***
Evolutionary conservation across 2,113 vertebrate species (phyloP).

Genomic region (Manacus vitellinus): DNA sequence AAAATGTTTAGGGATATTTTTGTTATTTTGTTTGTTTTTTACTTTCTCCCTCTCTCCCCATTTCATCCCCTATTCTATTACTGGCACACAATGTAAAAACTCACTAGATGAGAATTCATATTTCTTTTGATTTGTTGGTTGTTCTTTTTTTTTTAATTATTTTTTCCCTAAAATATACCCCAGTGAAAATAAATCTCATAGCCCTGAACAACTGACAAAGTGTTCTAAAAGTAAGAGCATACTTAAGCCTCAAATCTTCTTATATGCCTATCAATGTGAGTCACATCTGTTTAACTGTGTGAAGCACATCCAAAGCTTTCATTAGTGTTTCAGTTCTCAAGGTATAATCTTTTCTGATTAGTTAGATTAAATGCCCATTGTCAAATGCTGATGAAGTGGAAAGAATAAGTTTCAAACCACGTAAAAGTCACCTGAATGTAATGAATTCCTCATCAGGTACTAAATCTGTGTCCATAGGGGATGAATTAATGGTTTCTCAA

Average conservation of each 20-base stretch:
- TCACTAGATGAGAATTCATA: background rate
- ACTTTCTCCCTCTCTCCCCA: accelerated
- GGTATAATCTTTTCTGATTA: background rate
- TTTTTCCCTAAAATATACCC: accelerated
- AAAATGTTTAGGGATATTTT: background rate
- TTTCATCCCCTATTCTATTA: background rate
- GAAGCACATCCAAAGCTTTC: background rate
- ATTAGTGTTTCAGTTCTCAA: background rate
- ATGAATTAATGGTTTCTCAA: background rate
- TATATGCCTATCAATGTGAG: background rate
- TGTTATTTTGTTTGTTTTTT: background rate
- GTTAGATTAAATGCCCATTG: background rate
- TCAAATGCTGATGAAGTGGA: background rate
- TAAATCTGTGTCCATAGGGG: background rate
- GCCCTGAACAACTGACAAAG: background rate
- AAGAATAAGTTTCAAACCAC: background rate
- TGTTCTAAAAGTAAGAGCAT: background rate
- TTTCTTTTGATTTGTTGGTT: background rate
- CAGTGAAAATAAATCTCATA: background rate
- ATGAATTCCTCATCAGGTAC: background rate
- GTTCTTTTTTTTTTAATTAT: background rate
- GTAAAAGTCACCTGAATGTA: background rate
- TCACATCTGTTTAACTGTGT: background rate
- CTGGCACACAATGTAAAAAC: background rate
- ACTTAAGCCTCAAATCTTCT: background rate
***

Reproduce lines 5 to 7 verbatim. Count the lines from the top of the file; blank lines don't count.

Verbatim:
- ACTTTCTCCCTCTCTCCCCA: accelerated
- GGTATAATCTTTTCTGATTA: background rate
- TTTTTCCCTAAAATATACCC: accelerated